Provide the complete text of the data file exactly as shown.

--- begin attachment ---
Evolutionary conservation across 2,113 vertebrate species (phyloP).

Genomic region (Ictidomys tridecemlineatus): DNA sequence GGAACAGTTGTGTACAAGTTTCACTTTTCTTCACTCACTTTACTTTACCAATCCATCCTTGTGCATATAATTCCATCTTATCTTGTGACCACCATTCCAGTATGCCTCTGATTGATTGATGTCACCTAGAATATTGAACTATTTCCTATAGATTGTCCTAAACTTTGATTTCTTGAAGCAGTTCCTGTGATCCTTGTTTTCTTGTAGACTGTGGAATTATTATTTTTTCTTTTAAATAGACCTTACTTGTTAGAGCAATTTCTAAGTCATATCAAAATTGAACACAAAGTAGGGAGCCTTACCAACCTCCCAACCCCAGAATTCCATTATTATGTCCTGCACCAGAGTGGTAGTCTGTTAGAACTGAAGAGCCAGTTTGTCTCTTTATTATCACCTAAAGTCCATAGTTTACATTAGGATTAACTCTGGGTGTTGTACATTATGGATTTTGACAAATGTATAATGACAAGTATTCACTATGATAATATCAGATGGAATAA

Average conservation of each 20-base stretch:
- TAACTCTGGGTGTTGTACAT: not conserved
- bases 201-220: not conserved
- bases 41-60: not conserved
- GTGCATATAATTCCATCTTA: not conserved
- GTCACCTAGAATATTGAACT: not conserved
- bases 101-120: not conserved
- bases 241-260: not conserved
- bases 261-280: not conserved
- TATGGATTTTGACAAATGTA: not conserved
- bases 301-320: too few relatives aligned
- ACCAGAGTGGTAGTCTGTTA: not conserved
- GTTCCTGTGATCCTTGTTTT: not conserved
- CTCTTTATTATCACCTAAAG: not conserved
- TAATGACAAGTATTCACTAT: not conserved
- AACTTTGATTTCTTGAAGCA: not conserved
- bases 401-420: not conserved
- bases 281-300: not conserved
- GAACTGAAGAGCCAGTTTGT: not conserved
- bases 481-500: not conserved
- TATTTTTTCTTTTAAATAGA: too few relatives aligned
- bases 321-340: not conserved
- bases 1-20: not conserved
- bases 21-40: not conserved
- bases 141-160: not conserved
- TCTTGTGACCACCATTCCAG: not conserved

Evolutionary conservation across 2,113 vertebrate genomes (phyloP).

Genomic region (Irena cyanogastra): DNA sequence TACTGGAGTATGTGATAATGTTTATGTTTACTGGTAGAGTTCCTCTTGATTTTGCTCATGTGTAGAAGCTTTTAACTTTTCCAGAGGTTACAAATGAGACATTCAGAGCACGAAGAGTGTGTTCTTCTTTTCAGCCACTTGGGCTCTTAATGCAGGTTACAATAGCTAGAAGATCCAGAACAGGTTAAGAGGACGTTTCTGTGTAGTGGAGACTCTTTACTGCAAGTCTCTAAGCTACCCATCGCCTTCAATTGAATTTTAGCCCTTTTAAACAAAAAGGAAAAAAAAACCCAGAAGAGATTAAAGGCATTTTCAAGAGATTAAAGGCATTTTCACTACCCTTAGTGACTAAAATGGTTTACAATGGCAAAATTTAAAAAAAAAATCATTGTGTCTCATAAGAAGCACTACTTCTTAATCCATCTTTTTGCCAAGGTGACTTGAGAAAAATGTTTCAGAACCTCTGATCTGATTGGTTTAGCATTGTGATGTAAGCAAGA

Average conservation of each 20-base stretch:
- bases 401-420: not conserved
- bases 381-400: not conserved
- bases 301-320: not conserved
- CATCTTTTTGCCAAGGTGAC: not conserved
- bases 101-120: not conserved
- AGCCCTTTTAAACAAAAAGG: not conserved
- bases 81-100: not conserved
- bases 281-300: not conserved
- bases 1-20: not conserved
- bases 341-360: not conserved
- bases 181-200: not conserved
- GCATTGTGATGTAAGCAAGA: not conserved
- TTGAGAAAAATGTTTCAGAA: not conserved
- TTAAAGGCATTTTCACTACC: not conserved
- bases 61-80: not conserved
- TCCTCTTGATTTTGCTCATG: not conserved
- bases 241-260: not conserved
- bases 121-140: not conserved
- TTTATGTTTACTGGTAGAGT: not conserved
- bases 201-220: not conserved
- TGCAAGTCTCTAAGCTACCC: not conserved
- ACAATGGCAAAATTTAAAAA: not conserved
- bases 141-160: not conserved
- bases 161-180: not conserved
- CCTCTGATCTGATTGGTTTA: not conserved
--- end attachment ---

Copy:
Evolutionary conservation across 2,113 vertebrate species (phyloP).

Genomic region (Ictidomys tridecemlineatus): DNA sequence GGAACAGTTGTGTACAAGTTTCACTTTTCTTCACTCACTTTACTTTACCAATCCATCCTTGTGCATATAATTCCATCTTATCTTGTGACCACCATTCCAGTATGCCTCTGATTGATTGATGTCACCTAGAATATTGAACTATTTCCTATAGATTGTCCTAAACTTTGATTTCTTGAAGCAGTTCCTGTGATCCTTGTTTTCTTGTAGACTGTGGAATTATTATTTTTTCTTTTAAATAGACCTTACTTGTTAGAGCAATTTCTAAGTCATATCAAAATTGAACACAAAGTAGGGAGCCTTACCAACCTCCCAACCCCAGAATTCCATTATTATGTCCTGCACCAGAGTGGTAGTCTGTTAGAACTGAAGAGCCAGTTTGTCTCTTTATTATCACCTAAAGTCCATAGTTTACATTAGGATTAACTCTGGGTGTTGTACATTATGGATTTTGACAAATGTATAATGACAAGTATTCACTATGATAATATCAGATGGAATAA

Average conservation of each 20-base stretch:
- TAACTCTGGGTGTTGTACAT: not conserved
- bases 201-220: not conserved
- bases 41-60: not conserved
- GTGCATATAATTCCATCTTA: not conserved
- GTCACCTAGAATATTGAACT: not conserved
- bases 101-120: not conserved
- bases 241-260: not conserved
- bases 261-280: not conserved
- TATGGATTTTGACAAATGTA: not conserved
- bases 301-320: too few relatives aligned
- ACCAGAGTGGTAGTCTGTTA: not conserved
- GTTCCTGTGATCCTTGTTTT: not conserved
- CTCTTTATTATCACCTAAAG: not conserved
- TAATGACAAGTATTCACTAT: not conserved
- AACTTTGATTTCTTGAAGCA: not conserved
- bases 401-420: not conserved
- bases 281-300: not conserved
- GAACTGAAGAGCCAGTTTGT: not conserved
- bases 481-500: not conserved
- TATTTTTTCTTTTAAATAGA: too few relatives aligned
- bases 321-340: not conserved
- bases 1-20: not conserved
- bases 21-40: not conserved
- bases 141-160: not conserved
- TCTTGTGACCACCATTCCAG: not conserved

Evolutionary conservation across 2,113 vertebrate genomes (phyloP).

Genomic region (Irena cyanogastra): DNA sequence TACTGGAGTATGTGATAATGTTTATGTTTACTGGTAGAGTTCCTCTTGATTTTGCTCATGTGTAGAAGCTTTTAACTTTTCCAGAGGTTACAAATGAGACATTCAGAGCACGAAGAGTGTGTTCTTCTTTTCAGCCACTTGGGCTCTTAATGCAGGTTACAATAGCTAGAAGATCCAGAACAGGTTAAGAGGACGTTTCTGTGTAGTGGAGACTCTTTACTGCAAGTCTCTAAGCTACCCATCGCCTTCAATTGAATTTTAGCCCTTTTAAACAAAAAGGAAAAAAAAACCCAGAAGAGATTAAAGGCATTTTCAAGAGATTAAAGGCATTTTCACTACCCTTAGTGACTAAAATGGTTTACAATGGCAAAATTTAAAAAAAAAATCATTGTGTCTCATAAGAAGCACTACTTCTTAATCCATCTTTTTGCCAAGGTGACTTGAGAAAAATGTTTCAGAACCTCTGATCTGATTGGTTTAGCATTGTGATGTAAGCAAGA

Average conservation of each 20-base stretch:
- bases 401-420: not conserved
- bases 381-400: not conserved
- bases 301-320: not conserved
- CATCTTTTTGCCAAGGTGAC: not conserved
- bases 101-120: not conserved
- AGCCCTTTTAAACAAAAAGG: not conserved
- bases 81-100: not conserved
- bases 281-300: not conserved
- bases 1-20: not conserved
- bases 341-360: not conserved
- bases 181-200: not conserved
- GCATTGTGATGTAAGCAAGA: not conserved
- TTGAGAAAAATGTTTCAGAA: not conserved
- TTAAAGGCATTTTCACTACC: not conserved
- bases 61-80: not conserved
- TCCTCTTGATTTTGCTCATG: not conserved
- bases 241-260: not conserved
- bases 121-140: not conserved
- TTTATGTTTACTGGTAGAGT: not conserved
- bases 201-220: not conserved
- TGCAAGTCTCTAAGCTACCC: not conserved
- ACAATGGCAAAATTTAAAAA: not conserved
- bases 141-160: not conserved
- bases 161-180: not conserved
- CCTCTGATCTGATTGGTTTA: not conserved